Type in "Mediasonic" when the console asks what brand your box is. At the next screen, choose the manual "Enter it" option instead of guided setup.
Type in "HW" and hit enter. A sidebar menu should appear, from which you can select "HW180STB (new version)." This allows your Xbox controller to communicate with the MediaSonic box, either through Kinect or your IR extension cables.
All that's left is to set up the programming guide. Head back to the TV & OneGuide menu, select "OneGuide," and then "TV lineup. Choose "Antenna" from the sidebar menu and enter your zip code.
And that's it! You can now watch live, over-the-air programming through the Xbox One's TV app. With Kinect or IR extension cables plugged into the back of the console, you can change channels with the Xbox controller instead of the Mediasonic remote. Kinect users can also use voice commands, such as "Xbox, watch ABC." Who knew watching TV with rabbit ears could be so futuristic?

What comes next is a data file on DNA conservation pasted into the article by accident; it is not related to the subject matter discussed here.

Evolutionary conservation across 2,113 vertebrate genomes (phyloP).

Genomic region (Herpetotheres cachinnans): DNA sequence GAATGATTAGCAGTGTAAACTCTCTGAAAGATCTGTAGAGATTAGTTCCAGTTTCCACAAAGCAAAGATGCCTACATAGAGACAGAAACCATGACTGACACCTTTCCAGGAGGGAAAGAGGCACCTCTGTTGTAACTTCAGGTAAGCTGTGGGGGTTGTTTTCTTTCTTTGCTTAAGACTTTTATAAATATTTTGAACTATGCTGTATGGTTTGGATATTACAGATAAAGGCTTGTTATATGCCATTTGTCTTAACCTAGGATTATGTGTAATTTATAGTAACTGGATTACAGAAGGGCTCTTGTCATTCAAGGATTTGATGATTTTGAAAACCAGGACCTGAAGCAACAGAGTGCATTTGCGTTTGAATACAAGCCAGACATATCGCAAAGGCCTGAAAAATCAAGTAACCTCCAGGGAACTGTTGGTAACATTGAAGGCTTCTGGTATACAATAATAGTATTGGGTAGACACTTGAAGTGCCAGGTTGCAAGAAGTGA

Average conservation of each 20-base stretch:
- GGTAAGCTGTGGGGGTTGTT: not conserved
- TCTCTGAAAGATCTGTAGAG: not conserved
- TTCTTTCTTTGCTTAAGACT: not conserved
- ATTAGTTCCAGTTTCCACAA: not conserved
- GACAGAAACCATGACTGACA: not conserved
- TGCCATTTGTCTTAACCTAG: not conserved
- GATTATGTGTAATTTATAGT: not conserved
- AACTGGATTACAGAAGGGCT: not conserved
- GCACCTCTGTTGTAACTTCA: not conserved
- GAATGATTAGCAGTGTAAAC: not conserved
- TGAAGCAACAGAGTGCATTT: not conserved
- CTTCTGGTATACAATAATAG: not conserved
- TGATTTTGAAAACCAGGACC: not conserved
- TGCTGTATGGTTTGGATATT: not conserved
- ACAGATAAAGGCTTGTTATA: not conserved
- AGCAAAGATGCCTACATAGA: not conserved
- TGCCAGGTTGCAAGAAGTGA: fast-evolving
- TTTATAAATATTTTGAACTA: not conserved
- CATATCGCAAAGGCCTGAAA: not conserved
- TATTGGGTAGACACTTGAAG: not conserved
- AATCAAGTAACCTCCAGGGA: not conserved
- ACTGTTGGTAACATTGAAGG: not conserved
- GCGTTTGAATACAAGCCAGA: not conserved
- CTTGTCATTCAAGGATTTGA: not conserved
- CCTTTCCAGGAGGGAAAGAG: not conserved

If you have an external hard drive hooked up to the MediaSonic box, you can also pause and resume live video through the Xbox interface, though I had trouble getting playback to run smoothly. MediaSonic also offers DVR scheduling for over-the-air programs, but you must use MediaSonic's clunky remote control and built-in interface for that.
Is there any reason to hold out for an official TV tuner from Microsoft? Not really, unless you believe Microsoft can deliver SmartGlass video playback on phones and tablets, like it does in Europe. To bring that feature stateside, Microsoft needs to grapple with content-licensing issues, and I'm skeptical that'll happen anytime soon.
In the meantime, MediaSonic's box offers nearly all the same features for cheap. It's worth considering if you've cut the cord and feel like you've been missing out on the full Xbox One experience.
Sign up for CIO Asia eNewsletters.